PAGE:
Sports broadcaster Megan Barnard has returned to Australian television screens following the sacking of a former colleague.
Fox Sports presenter Megan Barnard has returned to Australian television screens five days after the highly-publicised sacking of former colleague Tom Morris.
Barnard, who has worked for Foxtel since 2013, presented Australia’s World Cup group stage fixture against South Africa in Wellington on Tuesday morning.
The 37-year-old has been one of the leading broadcasters for women’s cricket in Australia, regularly presenting Fox Sports’ WBBL coverage since 2018.
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Morris was stood down by Fox Sports after lewd videos from a leaked WhatsApp group, which revealed Barnard’s sexuality, began circulating social media earlier this week.
It’s also alleged he made homophobic and racist comments in a separate clip.
Fox Sports executive director Steve Crawley said Morris’ actions were “unacceptable”.
“Our culture at Fox Sports is based on a respectful, inclusive environment and a fair go for all,” he said in a statement.
“While Tom’s journalism has made a valuable contribution to Fox Sports over the past seven years, the message we became aware of yesterday crossed the line. It was unacceptable.
“We have the best in the business working at Fox Sports. We love what we do, and we have a reputation as a great place to work. The bottom line is we are committed to a work environment where everyone can come to work in the knowledge they are safe, respected and valued. We have zero-tolerance for anything less than that.”
In a statement uploaded to Instagram on Sunday afternoon, Barnard thanked those who voiced their support and hoped her experience would serve as a “catalyst for change” in the media industry.
“I have been overwhelmed by the amount of support I have received over the past few days in response to the comments about me in the media,” she wrote.
“To everyone who has reached out, thank you. Fortunately, I am at a place in my life where I am comfortable with who I am and I can handle something deeply personal becoming public. But had this happened as recently as a few years ago, it would not have been the case. “Coming out is a process and should never be taken out of someone’s hands. Nor should anyone be spoken about in such a degrading manner. I hope my experience can be a catalyst for change in not just the sports industry, but in every industry.”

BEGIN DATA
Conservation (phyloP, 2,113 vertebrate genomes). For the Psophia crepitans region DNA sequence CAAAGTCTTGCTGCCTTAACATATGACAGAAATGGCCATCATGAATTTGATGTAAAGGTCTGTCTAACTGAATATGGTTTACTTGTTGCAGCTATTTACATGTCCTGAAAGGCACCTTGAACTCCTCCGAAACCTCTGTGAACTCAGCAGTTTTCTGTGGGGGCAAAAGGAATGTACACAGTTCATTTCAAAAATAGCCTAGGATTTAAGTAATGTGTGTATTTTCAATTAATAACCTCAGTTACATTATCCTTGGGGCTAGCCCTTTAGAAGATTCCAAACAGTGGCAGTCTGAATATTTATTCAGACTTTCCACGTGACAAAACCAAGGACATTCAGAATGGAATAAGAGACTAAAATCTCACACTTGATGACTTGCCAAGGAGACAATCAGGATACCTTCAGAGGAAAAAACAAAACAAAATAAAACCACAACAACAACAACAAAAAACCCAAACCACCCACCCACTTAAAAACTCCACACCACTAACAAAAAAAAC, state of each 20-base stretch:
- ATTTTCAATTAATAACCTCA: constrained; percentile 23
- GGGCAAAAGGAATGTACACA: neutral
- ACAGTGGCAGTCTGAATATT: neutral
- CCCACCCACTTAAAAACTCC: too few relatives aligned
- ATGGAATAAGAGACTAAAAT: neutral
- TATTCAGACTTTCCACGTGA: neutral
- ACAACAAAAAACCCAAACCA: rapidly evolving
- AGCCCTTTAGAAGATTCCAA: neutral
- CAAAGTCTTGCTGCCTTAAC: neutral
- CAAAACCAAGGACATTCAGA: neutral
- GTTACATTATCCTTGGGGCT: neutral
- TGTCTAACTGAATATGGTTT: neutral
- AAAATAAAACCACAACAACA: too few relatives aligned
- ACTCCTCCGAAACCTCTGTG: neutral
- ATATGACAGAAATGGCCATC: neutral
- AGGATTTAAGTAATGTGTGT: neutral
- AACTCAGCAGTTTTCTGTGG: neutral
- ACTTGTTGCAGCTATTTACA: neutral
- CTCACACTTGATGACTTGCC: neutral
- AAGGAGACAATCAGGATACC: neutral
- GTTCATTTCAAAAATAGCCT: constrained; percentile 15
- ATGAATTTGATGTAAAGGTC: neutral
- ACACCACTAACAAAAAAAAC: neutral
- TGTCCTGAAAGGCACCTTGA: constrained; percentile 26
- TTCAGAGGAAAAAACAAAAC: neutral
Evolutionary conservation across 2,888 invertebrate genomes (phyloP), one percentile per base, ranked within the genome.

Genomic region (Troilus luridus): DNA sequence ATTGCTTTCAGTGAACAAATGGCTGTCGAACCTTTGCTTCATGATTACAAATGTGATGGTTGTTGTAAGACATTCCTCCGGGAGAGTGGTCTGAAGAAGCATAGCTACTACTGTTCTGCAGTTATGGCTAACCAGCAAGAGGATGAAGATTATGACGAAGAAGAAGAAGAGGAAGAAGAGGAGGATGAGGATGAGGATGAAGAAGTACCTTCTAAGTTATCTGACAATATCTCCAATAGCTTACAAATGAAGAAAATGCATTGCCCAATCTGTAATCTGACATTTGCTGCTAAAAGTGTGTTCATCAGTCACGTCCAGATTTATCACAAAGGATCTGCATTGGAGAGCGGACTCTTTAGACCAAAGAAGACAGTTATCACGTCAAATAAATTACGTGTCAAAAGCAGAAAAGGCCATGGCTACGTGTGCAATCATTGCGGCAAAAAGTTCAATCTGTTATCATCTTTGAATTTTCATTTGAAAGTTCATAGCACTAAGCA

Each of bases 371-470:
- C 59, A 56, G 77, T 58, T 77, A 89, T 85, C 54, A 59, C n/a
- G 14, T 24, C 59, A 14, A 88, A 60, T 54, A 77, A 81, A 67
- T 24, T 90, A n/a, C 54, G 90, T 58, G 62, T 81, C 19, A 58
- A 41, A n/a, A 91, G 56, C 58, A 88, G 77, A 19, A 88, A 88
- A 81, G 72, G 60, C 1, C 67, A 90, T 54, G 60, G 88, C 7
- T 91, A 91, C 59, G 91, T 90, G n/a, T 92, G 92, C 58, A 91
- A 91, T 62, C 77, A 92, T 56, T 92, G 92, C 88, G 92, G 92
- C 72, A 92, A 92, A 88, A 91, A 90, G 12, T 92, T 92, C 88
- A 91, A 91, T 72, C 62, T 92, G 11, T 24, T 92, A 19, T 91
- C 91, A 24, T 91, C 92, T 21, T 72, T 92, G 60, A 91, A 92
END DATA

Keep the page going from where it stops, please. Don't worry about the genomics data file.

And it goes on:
Morris released a statement on Twitter on Friday night, apologizing for his behavior.
“I would like to unconditionally apologise to everyone for my disgusting and disgraceful comments, which became public yesterday,” he wrote.
“I am especially sorry to the person involved. No one should ever in any place, or at any time, be spoken about in that way.
“I am deeply ashamed of my behavior. My comments were hurtful to many and I will now take the time to listen, learn and work to improve myself, ensuring I become a better person. I am truly sorry to everyone.”
Former Melbourne captain and Fox Footy presenter Garry Lyon said he supported the decision to sack Morris.
“We understand and respect the standards and the values of everyone here at the Foxtel group and we – the on-air group – have a responsibility to live those values and not just pay lip service to them,” he told Fox Footy on Friday.
“We’ve got to be better, we need to be better. And most important in all of this, there’s an innocent party through no fault of this person, finds herself under enormous pressure and our thoughts are with her tonight.”
Australia cruised to a sixth consecutive World Cup victory in Wellington, with skipper Meg Lanning smacking a record 15th ODI century to help chase South Africa’s 272-run target with 28 balls to spare.
The Aussies have won 37 of its 39 ODI matches since 2017’s shock World Cup semi-final exit, including a record-breaking 26 consecutive victories between 2018 and 2021.
Australia, who have already qualified for the semi-finals, will next face Bangladesh in Wellington on Friday, with the first ball scheduled for 9am AEDT.